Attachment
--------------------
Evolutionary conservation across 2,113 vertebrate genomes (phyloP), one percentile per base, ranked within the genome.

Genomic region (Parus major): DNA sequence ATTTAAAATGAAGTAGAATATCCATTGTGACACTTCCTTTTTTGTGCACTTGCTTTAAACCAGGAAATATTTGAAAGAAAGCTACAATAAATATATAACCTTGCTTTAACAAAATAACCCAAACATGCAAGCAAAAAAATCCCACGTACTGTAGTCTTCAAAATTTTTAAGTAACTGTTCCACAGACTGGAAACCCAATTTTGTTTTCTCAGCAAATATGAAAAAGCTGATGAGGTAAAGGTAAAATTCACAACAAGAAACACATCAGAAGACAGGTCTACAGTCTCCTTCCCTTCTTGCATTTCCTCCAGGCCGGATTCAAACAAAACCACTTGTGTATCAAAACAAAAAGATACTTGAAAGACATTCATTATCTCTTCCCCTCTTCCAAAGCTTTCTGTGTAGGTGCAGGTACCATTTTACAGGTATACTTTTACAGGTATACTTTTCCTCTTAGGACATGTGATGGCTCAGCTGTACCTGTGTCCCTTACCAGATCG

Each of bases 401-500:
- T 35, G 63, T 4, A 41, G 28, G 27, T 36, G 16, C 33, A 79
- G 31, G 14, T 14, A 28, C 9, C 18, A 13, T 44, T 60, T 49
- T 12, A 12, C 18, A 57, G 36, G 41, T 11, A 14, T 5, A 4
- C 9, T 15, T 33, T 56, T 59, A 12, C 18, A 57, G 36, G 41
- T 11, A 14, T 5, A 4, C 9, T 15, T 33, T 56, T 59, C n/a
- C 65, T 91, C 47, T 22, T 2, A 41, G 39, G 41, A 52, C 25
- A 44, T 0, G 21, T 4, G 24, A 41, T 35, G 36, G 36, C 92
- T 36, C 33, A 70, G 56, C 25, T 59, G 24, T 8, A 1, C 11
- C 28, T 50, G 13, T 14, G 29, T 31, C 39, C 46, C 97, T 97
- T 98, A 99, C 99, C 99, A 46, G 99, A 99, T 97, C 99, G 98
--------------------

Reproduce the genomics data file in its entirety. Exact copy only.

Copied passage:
Evolutionary conservation across 2,113 vertebrate genomes (phyloP), one percentile per base, ranked within the genome.

Genomic region (Parus major): DNA sequence ATTTAAAATGAAGTAGAATATCCATTGTGACACTTCCTTTTTTGTGCACTTGCTTTAAACCAGGAAATATTTGAAAGAAAGCTACAATAAATATATAACCTTGCTTTAACAAAATAACCCAAACATGCAAGCAAAAAAATCCCACGTACTGTAGTCTTCAAAATTTTTAAGTAACTGTTCCACAGACTGGAAACCCAATTTTGTTTTCTCAGCAAATATGAAAAAGCTGATGAGGTAAAGGTAAAATTCACAACAAGAAACACATCAGAAGACAGGTCTACAGTCTCCTTCCCTTCTTGCATTTCCTCCAGGCCGGATTCAAACAAAACCACTTGTGTATCAAAACAAAAAGATACTTGAAAGACATTCATTATCTCTTCCCCTCTTCCAAAGCTTTCTGTGTAGGTGCAGGTACCATTTTACAGGTATACTTTTACAGGTATACTTTTCCTCTTAGGACATGTGATGGCTCAGCTGTACCTGTGTCCCTTACCAGATCG

Each of bases 401-500:
- T 35, G 63, T 4, A 41, G 28, G 27, T 36, G 16, C 33, A 79
- G 31, G 14, T 14, A 28, C 9, C 18, A 13, T 44, T 60, T 49
- T 12, A 12, C 18, A 57, G 36, G 41, T 11, A 14, T 5, A 4
- C 9, T 15, T 33, T 56, T 59, A 12, C 18, A 57, G 36, G 41
- T 11, A 14, T 5, A 4, C 9, T 15, T 33, T 56, T 59, C n/a
- C 65, T 91, C 47, T 22, T 2, A 41, G 39, G 41, A 52, C 25
- A 44, T 0, G 21, T 4, G 24, A 41, T 35, G 36, G 36, C 92
- T 36, C 33, A 70, G 56, C 25, T 59, G 24, T 8, A 1, C 11
- C 28, T 50, G 13, T 14, G 29, T 31, C 39, C 46, C 97, T 97
- T 98, A 99, C 99, C 99, A 46, G 99, A 99, T 97, C 99, G 98